Changes to Civil Code Section 1542 Could Mean Your Severance Agreements Are Out Dated
Many businesses who receive advice from their lawyers utilize standard agreements that have been prepared and reused by changing the name (to protect the innocent so to speak). As an example, clients are often provided with a template for a severance agreement to use when terminating an employee. The purpose of such an agreement, of course, is to offer some monetary severance in exchange for peace of mind – that is, in exchange for a total release of any potential claims the employee may have against the employer. When doing so, employers must make certain that whatever form severance agreement they are using is correct and up to date. For example, if the terminated employee is over the age of 40, that employee is protected under the Older Worker Benefit Protection Act and additional language (which includes a period of 21 days to consider the agreement and the ability to rescind that agreement within seven days of signing it) should be included if the employer wishes the employee to release any federal age discrimination claims.
One standard provision that should always be included in any severance and release agreement is a “1542 Waiver” – California Civil Code section 1542 provides that a general release, such as the one that is usually included in a severance agreement, does not cover claims that the employee does not currently know about or suspect exist. That is, even if the employee generally agrees to release all claims against the employer, section 1542 says they aren’t waiving claims they don’t yet know exist. A simple way around this conundrum is to include a “1542 Waiver” which indicates that the employee is aware of what section 1542 provides, and agrees to waive all claims, including those known and unknown at the time of signing the agreement. The waiver should include the language of section 1542 as well, so that the employee cannot come back later and say they didn’t actually know about their rights under the Civil Code.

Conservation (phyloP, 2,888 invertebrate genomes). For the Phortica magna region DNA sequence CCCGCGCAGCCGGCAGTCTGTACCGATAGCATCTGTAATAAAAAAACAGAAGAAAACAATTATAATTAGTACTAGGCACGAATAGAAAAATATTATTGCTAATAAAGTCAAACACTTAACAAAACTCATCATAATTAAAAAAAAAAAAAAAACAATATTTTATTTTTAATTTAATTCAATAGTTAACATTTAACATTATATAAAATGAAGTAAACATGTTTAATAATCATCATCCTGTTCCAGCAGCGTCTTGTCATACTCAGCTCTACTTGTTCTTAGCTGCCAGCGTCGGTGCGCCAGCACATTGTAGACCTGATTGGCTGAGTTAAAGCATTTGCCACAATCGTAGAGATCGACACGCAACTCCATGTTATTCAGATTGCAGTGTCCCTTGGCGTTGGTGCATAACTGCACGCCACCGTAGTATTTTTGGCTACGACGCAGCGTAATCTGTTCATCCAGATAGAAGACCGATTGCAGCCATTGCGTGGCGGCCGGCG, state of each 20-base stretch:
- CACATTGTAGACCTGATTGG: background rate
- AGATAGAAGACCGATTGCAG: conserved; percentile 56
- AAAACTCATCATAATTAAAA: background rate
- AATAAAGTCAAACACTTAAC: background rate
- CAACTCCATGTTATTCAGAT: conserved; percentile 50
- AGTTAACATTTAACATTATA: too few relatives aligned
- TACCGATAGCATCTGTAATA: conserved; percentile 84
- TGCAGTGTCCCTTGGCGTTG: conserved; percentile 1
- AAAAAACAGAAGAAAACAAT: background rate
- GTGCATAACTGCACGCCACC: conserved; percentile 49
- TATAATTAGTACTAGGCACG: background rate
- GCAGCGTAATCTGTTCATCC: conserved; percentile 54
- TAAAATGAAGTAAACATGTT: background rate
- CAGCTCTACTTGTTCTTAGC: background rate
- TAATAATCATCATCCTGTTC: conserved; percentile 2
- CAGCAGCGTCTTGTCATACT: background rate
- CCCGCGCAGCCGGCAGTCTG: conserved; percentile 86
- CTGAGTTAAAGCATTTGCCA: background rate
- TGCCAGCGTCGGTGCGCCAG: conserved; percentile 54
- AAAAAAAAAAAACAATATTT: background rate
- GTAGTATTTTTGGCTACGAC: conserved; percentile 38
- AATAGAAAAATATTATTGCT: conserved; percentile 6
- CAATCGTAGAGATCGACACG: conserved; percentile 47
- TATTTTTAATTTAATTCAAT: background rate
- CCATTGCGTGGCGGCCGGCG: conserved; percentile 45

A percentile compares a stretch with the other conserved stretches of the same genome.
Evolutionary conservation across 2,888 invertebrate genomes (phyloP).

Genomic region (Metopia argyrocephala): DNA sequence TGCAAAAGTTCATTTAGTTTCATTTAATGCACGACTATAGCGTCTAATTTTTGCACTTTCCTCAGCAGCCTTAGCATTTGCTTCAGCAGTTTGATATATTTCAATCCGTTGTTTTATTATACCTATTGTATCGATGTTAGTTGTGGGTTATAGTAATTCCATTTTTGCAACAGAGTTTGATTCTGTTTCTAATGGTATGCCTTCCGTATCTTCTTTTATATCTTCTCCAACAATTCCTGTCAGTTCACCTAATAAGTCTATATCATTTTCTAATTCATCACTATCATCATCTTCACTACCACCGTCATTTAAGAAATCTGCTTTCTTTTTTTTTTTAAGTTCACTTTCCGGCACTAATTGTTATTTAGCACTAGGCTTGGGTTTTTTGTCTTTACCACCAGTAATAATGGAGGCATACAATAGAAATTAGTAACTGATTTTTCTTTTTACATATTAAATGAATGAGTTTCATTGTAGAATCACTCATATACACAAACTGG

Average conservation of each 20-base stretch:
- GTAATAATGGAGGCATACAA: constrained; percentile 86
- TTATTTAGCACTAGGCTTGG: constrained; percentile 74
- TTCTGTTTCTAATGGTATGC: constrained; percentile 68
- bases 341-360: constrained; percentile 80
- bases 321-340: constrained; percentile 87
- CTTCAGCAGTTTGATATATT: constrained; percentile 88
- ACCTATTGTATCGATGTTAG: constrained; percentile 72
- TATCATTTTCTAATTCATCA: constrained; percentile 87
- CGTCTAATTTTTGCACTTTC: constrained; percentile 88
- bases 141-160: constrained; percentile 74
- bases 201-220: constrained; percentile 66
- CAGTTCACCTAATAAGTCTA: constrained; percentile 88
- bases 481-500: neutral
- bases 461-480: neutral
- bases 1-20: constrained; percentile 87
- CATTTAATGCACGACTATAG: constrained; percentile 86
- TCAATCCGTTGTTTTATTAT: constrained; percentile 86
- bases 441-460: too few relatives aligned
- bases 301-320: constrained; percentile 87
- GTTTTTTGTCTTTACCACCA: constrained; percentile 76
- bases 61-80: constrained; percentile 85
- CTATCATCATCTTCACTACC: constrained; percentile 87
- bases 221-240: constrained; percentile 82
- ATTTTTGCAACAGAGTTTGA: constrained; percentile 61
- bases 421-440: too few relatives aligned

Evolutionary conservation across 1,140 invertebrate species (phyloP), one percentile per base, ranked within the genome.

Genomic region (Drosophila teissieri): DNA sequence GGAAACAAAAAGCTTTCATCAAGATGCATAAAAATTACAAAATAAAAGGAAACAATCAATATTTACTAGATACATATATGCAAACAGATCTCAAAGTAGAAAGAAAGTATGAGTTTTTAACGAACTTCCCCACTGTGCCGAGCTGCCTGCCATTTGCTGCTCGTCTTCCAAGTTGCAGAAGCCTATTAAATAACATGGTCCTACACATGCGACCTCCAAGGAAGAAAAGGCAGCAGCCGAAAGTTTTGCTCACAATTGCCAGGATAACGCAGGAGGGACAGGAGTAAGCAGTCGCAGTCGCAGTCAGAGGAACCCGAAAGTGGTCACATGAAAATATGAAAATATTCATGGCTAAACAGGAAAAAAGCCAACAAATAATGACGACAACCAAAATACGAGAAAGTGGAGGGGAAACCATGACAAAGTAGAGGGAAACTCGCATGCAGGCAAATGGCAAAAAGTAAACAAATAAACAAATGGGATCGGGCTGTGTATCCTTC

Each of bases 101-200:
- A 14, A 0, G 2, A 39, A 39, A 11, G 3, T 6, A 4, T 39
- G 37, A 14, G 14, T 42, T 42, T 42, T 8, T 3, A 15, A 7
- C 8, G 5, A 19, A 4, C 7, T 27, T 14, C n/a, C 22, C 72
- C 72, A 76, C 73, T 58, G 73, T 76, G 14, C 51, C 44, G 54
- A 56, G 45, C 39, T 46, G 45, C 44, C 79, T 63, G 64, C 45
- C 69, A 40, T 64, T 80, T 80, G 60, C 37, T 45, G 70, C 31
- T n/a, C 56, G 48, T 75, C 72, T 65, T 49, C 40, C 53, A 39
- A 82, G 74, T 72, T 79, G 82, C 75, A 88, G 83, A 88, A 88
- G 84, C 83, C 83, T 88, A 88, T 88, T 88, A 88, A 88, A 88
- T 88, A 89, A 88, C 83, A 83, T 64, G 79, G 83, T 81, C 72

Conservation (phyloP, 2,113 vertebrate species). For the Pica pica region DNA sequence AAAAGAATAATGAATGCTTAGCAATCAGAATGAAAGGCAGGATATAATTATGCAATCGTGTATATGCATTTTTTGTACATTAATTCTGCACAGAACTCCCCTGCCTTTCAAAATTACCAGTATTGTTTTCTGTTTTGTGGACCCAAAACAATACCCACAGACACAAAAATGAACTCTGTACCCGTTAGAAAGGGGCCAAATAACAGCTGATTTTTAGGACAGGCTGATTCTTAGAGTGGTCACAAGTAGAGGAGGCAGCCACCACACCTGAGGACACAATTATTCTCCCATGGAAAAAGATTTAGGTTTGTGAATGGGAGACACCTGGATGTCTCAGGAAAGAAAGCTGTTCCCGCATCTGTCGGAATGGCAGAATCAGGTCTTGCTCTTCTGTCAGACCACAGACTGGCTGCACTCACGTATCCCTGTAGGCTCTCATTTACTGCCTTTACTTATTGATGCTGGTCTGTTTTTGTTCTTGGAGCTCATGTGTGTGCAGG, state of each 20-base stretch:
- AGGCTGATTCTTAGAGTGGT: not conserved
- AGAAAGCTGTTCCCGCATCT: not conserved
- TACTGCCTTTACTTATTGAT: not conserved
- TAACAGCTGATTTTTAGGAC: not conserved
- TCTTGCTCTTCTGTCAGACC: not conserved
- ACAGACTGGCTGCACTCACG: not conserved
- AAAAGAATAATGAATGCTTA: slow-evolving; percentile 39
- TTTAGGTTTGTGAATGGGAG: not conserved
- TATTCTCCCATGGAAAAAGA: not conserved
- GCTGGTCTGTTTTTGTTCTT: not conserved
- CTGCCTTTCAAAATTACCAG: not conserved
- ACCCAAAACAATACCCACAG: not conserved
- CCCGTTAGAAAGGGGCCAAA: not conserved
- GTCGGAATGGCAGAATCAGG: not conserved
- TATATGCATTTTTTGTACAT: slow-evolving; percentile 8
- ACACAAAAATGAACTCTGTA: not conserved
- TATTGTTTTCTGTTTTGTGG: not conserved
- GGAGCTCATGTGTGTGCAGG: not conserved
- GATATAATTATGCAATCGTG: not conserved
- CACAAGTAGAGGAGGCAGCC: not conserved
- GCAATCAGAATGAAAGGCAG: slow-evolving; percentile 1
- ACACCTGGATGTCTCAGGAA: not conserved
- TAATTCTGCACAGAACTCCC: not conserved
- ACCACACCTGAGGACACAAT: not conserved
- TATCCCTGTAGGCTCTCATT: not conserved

Effective January 1, 2019 the general release language to release known and unknown claims has been slightly amended to read as follows:
A general release does not extend to claims that the creditor or releasing party does not know or suspect to exist in his or her favor at the time of executing the release and that, if known by him or her, would have materially affected his or her settlement with the debtor or released party.
The text below reflects the changes made to the previous Section 1542 language:
A general release does not extend to claims which that the creditor or releasing party does not know or suspect to exist in his or her favor at the time of executing the release, which and that if known by him or her, must would have materially affected his or her settlement with the debtor or released party.
If you are a California employer, you should change any template severance agreement you may be using to reflect the changes above. If you need assistance in drafting a custom agreement, or have any other questions about protecting yourself and your business when terminating employees, you can contact any of McCormick Barstow’s Labor and Employment attorneys for assistance.